Although there is no single, straightforward answer on how to rid yourself of imposter syndrome in creative work, a good place to start is by reminding yourself just how subjective art is. As was discussed in the previous section, people enjoy identical work differently just from the context surrounding it. How much others understand and appreciate your art is by no means a reflection of its quality, so it is important to not place super high value on how others are interpreting your work. No song, painting, or story will ever be perfect regardless of how much time is spent editing and tweaking, so if you have put in effort and feel your work is worthy of being shared, it is time to let go of other’s opinions and let it exist for the sake of creation. 

Now, if you don’t like your art because you haven’t spent proper time working on it, then, as the all too wise producer Kenny Beats would say, don’t share your fucking beat. As exciting as new work can be, if it is unfinished, most people will not have the technical skill to see the diamond in the rough. It is best to wait until you have something you are truly proud of instead of sharing something half-assed you are going to talk trash on for the next ten minutes.

3. Avoiding critique and failure

Let’s be real, most of the time we talk down on our work, it’s a defense mechanism- a strategy we deploy to avoid a blow to our ego. It is a lot more comfortable to beat the criticism to draw than face it head on. Fear of criticism and failure can be a destructive force in creative work, crippling trust in our abilities and sucking out the passion that drives our work. Avoiding discomfort is a natural part of being human, so it isn’t surprising we instinctively want to avoid the feelings of disappointment, frustration, and regret that come with critique. But it is important to remember that these feelings are just uncomfortable, not unbearable.

It is easy to overdramatize just how horrible facing failure is, especially if we don’t do it that often. The beautiful irony is that the more we put ourselves out there and deal with the discomfort of failing, the less terrifying it becomes. With practice, we begin to trust our ability to deal with the negative emotions, allowing us to share more often with more confidence. If we want others to view our work through the lens of our conviction, that means we need to stop hedging our bets and share our work with the passion it deserves.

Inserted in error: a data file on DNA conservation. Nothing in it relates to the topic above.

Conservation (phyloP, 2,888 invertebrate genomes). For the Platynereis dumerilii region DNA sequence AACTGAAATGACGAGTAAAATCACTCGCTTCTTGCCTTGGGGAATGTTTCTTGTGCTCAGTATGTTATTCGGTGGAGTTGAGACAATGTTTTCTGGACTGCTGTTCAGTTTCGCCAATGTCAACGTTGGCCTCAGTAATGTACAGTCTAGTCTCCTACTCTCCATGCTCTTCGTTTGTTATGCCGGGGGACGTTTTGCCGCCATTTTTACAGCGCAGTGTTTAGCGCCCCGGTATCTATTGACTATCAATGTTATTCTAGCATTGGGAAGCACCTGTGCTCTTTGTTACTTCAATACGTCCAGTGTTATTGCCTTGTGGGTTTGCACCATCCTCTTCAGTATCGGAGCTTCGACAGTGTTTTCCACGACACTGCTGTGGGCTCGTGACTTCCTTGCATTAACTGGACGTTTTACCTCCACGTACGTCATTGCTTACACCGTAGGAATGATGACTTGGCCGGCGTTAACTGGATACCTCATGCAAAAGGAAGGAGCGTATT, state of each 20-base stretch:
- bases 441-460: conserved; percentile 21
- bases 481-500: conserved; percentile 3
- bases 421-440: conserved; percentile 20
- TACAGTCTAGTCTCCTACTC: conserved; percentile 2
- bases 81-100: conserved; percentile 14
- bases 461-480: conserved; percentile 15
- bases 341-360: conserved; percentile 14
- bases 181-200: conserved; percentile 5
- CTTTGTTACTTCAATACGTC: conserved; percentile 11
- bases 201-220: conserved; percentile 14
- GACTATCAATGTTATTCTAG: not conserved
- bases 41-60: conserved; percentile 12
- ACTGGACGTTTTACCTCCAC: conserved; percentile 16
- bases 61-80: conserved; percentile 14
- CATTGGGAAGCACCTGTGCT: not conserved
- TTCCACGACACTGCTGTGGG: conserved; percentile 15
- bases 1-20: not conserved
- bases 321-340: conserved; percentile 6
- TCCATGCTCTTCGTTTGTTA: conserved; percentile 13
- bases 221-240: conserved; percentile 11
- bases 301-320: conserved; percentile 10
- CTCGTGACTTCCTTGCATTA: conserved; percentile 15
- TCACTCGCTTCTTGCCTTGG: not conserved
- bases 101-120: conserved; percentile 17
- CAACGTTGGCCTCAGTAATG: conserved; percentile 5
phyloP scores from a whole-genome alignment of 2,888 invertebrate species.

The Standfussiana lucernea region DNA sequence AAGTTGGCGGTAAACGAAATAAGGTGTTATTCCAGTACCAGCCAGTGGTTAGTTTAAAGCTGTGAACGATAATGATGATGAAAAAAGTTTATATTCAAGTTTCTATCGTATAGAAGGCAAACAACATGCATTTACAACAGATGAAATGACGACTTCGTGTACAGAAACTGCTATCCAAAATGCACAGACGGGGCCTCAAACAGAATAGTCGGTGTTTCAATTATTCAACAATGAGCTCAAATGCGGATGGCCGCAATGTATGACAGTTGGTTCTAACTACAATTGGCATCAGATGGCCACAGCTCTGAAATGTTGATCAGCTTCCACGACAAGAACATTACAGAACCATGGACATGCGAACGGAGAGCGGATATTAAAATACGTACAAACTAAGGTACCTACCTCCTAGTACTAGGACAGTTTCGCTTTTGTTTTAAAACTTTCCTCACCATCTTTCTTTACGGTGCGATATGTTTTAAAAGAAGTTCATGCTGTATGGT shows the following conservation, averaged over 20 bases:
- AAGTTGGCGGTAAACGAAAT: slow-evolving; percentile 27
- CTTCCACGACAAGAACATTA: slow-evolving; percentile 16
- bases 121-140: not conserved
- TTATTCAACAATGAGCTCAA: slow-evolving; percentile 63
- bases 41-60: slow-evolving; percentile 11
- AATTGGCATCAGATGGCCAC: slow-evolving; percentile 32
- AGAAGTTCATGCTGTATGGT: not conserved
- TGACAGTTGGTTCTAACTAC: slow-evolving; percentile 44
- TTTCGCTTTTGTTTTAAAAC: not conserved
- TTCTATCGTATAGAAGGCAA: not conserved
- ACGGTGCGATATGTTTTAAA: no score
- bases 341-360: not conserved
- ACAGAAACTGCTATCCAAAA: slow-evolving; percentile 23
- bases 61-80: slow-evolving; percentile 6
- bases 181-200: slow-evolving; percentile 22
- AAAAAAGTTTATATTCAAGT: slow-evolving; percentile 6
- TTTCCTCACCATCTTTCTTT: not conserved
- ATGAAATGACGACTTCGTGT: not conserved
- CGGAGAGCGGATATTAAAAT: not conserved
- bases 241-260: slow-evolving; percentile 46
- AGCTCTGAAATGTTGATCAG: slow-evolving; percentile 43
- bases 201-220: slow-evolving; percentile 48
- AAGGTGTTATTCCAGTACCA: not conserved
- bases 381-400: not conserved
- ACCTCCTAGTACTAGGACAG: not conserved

Regardless of how your art compares to your idols’ or peers’ work, it’s vital to take pride in your creation because, above all else, you created it. There will always be room for growth and stylistic change in any beat, painting, poem, picture, song, sketch, or story you make, but that doesn’t mean your current creation deserves any less love and recognition. Your art is uniquely your own, reflecting your sensibilities and talent at the moment, and, in virtue of that alone, you should be proud of it. So the next time you go to share your work, remember it is an incredible, one-of-a-kind representation of who you presently are, and deserves to be shared with that level of conviction. 

To get you started, we’ve put together 10 phrases you can use instead of shitting on your work:

1.  Yo check out what I made last night. I feel like it has mad potential.

2.  I really like parts of this, but I might want to change it up a little. Any ideas?

3.  I just started on this so it’s not exactly where I want it to be, but I definitely know where I want to take it.

4.  I know we have slightly different tastes, so if it’s not what you are looking for we can always try something else.

5.  What do you think of this? I’m trying something out, but I haven’t made my mind up about it yet.

6.  I made this a while back so I haven’t looked at it in a while, but I remember being hyped on it so let’s see if it could work.

7.  This is something I’ve been working on for a while now, I think you might like it.

8.  I’m on a crazy creative high from making this and I’m super pumped about it. I really want to spend some time perfecting it- do you have any suggestions?

9.  Dude I made this the other day and it is WILD. If it’s too much just let me know and I’ll reign it back a little.

And last, but certainly not least-

10. Here’s something I made, lmk what you think.